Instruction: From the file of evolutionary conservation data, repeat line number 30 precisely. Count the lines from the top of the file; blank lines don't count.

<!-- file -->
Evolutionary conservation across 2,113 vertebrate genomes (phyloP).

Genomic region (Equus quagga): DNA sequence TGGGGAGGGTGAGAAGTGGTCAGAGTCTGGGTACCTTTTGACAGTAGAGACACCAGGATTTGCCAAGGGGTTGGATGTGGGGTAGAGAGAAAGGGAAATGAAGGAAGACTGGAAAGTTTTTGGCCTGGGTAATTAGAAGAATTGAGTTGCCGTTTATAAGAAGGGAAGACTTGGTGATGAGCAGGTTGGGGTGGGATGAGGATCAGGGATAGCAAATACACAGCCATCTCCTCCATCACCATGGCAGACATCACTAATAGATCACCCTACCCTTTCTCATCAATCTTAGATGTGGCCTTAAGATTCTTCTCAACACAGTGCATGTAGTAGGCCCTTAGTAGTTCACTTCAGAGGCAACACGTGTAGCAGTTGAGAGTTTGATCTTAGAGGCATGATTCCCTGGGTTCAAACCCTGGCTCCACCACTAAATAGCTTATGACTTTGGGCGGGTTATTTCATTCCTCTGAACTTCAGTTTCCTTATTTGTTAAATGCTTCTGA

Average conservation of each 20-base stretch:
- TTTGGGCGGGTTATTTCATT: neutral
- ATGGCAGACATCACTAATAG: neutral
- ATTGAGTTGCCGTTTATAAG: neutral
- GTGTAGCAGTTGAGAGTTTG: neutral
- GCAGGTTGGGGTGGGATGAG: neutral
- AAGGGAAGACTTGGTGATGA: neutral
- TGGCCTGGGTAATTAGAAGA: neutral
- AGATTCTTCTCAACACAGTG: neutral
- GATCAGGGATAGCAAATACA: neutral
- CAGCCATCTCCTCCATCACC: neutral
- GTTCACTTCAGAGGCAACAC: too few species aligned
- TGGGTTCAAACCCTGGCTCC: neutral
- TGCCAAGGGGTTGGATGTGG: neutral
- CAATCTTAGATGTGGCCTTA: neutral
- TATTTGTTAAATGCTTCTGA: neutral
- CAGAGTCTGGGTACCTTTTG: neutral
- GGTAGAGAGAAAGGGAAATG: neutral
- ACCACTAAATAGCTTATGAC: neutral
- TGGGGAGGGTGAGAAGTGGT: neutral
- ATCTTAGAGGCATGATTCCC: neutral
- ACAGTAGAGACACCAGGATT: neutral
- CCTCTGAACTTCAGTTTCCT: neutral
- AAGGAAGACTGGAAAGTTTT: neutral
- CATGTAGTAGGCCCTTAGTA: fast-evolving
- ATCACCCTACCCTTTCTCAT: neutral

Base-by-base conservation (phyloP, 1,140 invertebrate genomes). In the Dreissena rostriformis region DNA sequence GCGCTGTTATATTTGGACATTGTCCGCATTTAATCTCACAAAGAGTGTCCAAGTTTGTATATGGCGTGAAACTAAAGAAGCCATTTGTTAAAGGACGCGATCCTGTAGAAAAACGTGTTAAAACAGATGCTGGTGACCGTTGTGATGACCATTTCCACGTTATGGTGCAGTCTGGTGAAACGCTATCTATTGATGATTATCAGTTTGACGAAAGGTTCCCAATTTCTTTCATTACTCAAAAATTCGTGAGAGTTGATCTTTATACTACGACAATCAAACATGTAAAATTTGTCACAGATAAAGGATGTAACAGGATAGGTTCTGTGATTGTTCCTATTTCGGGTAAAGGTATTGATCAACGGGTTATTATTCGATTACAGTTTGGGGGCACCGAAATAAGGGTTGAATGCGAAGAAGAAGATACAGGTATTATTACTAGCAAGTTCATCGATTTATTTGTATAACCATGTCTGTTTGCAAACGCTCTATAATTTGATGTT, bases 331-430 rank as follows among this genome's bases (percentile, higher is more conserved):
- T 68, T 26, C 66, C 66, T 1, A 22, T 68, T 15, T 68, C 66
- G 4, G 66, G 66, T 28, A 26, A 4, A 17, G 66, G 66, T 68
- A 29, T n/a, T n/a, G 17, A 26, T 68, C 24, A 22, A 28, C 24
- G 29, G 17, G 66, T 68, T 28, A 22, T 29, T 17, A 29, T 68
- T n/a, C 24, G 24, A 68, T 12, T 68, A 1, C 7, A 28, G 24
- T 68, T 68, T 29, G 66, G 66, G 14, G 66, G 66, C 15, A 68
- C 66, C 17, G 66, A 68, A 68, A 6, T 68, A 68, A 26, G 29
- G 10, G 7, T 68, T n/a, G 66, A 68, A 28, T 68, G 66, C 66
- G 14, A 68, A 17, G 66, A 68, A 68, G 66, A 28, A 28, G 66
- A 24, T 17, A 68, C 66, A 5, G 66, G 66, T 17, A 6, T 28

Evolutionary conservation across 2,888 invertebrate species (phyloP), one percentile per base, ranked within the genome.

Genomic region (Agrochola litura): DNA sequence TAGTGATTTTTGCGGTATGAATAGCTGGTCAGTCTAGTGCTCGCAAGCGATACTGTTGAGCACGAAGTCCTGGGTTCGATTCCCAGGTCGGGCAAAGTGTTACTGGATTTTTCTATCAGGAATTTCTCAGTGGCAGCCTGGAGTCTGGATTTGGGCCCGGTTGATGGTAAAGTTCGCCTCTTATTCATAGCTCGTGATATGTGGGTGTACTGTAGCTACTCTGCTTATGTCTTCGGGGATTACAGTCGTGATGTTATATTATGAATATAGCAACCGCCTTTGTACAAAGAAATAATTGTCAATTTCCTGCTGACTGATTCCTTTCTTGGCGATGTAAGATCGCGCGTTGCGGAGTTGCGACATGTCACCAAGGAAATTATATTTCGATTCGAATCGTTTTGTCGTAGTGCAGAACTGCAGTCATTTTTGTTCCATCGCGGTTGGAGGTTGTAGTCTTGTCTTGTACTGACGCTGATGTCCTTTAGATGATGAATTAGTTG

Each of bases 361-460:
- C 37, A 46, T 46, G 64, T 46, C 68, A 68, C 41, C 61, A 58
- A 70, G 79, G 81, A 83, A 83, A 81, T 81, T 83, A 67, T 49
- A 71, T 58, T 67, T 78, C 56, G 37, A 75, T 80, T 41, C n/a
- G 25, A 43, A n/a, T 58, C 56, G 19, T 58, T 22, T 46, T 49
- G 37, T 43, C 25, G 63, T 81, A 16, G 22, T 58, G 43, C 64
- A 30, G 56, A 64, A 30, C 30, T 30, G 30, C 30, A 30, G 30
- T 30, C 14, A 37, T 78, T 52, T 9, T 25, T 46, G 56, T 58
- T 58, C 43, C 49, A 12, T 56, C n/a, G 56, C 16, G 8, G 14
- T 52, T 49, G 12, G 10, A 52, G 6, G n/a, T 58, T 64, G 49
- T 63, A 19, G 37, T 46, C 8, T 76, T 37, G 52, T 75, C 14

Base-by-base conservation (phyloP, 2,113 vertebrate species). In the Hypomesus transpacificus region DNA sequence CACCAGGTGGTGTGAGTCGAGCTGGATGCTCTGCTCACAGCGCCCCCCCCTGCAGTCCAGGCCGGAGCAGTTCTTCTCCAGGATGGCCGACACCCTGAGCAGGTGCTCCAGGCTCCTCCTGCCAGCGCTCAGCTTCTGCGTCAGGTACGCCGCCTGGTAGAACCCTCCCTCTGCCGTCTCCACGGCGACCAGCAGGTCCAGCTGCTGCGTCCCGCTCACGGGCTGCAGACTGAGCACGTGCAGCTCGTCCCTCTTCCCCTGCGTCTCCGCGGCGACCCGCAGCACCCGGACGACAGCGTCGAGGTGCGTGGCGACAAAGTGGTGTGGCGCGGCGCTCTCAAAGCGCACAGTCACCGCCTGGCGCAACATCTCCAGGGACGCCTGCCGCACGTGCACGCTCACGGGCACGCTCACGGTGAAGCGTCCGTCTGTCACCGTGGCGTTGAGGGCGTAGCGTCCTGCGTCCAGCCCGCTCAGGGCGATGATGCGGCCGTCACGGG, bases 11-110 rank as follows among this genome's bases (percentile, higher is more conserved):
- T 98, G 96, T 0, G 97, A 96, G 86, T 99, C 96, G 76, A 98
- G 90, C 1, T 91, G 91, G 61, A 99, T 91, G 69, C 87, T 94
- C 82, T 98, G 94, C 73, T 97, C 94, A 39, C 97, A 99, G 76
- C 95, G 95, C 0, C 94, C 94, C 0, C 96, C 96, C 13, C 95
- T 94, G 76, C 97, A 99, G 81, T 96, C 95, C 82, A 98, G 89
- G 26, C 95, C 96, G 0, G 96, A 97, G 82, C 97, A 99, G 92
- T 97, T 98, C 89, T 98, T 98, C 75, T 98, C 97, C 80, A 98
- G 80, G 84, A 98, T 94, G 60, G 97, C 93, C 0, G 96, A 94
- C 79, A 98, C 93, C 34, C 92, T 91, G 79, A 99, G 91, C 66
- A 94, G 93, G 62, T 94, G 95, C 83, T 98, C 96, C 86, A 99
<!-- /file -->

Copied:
- T 68, T 26, C 66, C 66, T 1, A 22, T 68, T 15, T 68, C 66